This has bugged me for a while. And that it bugs me bugs others, too. Here is what I know. Someone somewhere in the last few years decided we needed to “pair” beer with food. Prior to that, people just drank beer with their food and were generally happy with the many ways that great beer goes with good food. But one of the greatest turns of a consultants’ art is taking the obvious and often done, repackaging it and selling it back to you. That is what I suspect is going on with this “pairing” idea. Not that I have any issue with people being sold what they already own. It’s just not something I like to have done to myself. So, I worried when I read the very worthwhile Mark Dredge at the very interesting Pencil and Spoonwrite this over the weekend:
Today’s post is about pairing beer and food and is a simple overview of the tricks which beer can play that makes it a great companion to your lunch.
To which I asked “as opposed to the centuries of simply eating and drinking that have happily served mankind?” and to which Mark responded “Yes. Exactly opposed to that.” I have no idea what that means. What is the opposite of eating good food with good beer that still includes eating good food with good beer? When hasn’t beer been “a great companion to your lunch”?
Me, I’ve been happily eating food for almost my whole life. You should see my baby pictures. And since I was in the later end of high school, I have been drinking beer and pretty much as early as I could get away with it, I have been enjoying the consumption of good food with well made beer. I was lucky growing up in a seafood producing area of Atlantic Canada as my 1980s college days, among other things, were filled with regional beers with mussels in taverns as well as lobsters boils and early efforts craft beer. On UK trips and into the 90s, I liked plowman’s lunches with English style pale ales of brewers I could find to like those at Kingston Brew Pub or The Granite Brewery or Rogues Roost. As I moved on, moved out and got mortgaged, I baked breads with beer in it as well as New England baked beans and Texas chili. As access to good beer increased along with my interest in beer, I was quite happy to pull out old cheddars, blue cheese and even things that came out of a goat and try them with any number of brews. They all went pretty well… as did most roasts, most seafoody things and a lot of other things. In fact, I have now established that gueuze goes with everything and if it doesn’t, well, that thing is out of my life as long as the gueuze is in view. Get me in a room with a bunch of pals, a bunch of great beers and a pot luck of any types of food and I am happy to explore.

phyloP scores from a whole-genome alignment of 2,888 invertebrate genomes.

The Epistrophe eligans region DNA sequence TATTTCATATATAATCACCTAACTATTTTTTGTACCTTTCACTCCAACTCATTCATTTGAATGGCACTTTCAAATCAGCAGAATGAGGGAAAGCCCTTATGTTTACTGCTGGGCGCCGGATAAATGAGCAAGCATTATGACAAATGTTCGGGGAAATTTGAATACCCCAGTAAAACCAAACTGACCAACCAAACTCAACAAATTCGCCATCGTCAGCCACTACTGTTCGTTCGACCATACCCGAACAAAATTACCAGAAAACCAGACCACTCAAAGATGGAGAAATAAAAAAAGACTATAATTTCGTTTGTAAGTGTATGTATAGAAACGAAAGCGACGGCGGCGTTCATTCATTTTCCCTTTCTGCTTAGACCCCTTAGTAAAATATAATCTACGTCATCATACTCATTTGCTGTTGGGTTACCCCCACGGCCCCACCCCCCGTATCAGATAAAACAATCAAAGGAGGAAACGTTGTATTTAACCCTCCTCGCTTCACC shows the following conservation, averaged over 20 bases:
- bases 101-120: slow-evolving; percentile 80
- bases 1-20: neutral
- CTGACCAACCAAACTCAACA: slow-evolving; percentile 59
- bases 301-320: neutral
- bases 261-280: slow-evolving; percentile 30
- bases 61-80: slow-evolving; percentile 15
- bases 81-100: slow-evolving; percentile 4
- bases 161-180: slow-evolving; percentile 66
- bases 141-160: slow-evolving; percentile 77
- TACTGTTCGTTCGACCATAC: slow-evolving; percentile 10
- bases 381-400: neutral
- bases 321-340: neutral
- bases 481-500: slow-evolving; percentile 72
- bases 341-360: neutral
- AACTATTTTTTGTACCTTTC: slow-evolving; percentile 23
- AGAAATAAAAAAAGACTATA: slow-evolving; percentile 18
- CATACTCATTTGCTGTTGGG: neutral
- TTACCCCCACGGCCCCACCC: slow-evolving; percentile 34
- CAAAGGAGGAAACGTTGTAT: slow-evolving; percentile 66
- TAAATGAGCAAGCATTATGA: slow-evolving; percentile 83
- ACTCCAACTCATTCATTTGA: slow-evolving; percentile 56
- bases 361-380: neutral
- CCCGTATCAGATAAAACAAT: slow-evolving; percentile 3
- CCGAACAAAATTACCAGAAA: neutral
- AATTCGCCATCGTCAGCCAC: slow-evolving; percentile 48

But I would never, you know, pair. I’d never get into that monogamous mindset where “this matches that” because we all should be aware that “these really go with those” and, if we are honest “all this pretty much is great with all that.” Did anyone really not know this? I have had the occasion to point out to food professionals that real hefeweizen goes really well with eggs and bacon and that flavours stouts created, among other things, to go with chocolate do actually go with chocolate – but it’s hardly the deepest thing I’ve picked up about beer. So, if it is not difficult information and it is something I’ve known for yoinks and most I know who like good beer have known for yoinks – what is all the interest in “pairing” based on?